"Our" California

(describe it physically, biogeographically, etc.)

and give it a name—or simply stick with CAFP. No! Because it doesn’t apply.

Basically the only part that really doesn’t fit is: high mountains (NW and Southern California do fit more or less although sort of special cases)

Ours is the California that makes you say “aa” rather than “ooh.” The California without the extremes—the Mt. Whitney highs and the Death Valley lows, or the Death Valley highs and Mt. Whitney lows (temperature, that is).

It is the California of endless pleasantness, endless scenery of the type that doesn’t clobber you over the head, a playground of the subtler aesthetic. No glaciers, no mile-high waterfalls, no painted deserts, or Joshua trees, but lots and lots and lots of perfect pictures: warm, welcoming valleys, quilted in color; sparkling streams; teeming marshes; sheltering groves of oak and sycamore, rolling hills, and coastal headlands, secret pocket beaches, breakers, and backwaters; long, sandy shores; high dunes; silent deep forests of redwood and fir; high sunny ridges waist-deep with manzanita; open pine woods that smell of summer; serpentine rock gardens; wind-worn rock outcrops carved into caves; dripping moss ledges; fern grottoes; salt marshes; vernal pools; mima mounds; alkali playas; inland heat and cold coastal fog; warm winter-cold summer; cool winter-hot summer; cool winter-cool summer; cold winter-hot summer.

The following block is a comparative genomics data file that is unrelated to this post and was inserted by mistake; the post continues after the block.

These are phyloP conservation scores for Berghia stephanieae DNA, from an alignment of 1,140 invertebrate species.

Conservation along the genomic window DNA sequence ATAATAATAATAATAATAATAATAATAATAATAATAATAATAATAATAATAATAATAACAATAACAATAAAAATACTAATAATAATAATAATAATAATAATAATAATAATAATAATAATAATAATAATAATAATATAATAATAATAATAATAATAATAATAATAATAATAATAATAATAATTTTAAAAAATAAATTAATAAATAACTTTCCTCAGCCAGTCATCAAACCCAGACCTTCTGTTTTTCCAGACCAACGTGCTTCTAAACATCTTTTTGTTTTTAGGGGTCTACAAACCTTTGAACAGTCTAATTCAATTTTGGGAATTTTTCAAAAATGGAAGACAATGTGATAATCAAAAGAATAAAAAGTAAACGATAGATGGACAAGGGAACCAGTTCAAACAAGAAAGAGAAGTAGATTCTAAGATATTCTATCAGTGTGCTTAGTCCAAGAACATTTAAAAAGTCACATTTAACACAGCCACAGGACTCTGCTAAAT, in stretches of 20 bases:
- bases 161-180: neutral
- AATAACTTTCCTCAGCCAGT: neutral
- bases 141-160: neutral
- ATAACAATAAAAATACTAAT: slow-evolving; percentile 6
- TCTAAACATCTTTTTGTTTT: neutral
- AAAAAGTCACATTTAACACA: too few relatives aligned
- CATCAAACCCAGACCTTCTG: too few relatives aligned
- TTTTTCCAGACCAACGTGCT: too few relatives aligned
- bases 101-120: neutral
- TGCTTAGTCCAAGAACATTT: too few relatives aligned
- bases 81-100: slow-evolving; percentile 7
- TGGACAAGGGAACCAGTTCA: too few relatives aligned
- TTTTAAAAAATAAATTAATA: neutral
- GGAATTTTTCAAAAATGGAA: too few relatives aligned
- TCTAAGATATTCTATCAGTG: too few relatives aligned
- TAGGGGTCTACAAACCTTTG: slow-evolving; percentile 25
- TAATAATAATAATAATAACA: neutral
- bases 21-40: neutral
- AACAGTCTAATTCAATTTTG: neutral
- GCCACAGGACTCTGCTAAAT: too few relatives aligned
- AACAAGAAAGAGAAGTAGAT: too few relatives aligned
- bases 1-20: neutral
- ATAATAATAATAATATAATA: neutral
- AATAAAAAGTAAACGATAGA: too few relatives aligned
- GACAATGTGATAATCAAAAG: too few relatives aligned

Not quite enough rain, a little too much, ground a bit unsteady on its feet, rich as Croesus, poor as a churchmouse, and all the in-betweens, flat as a board, windswept, stone-still, rough as a rake, too wet, too dry. And of the Golden Mean, the Middle Way, quiet provider, horn of plenty, self-rocking cradle, mother of millions.

Things to pay heed. If you live in Santa Cruz Co., for example, you should know at least a few of its basic features of personality, for example that it has only one alkaline lake, and no serpentine at all, and it has a little archipelago of sandhills in the middle of it, and some very old middens, and a place called Scotts Valley, and a couple A-1 native meadows, and a piece of the San Andreas fault, and a long, low mountain called Ben Lomond, and a string of lakes, and a system of connected sloughs—for starters.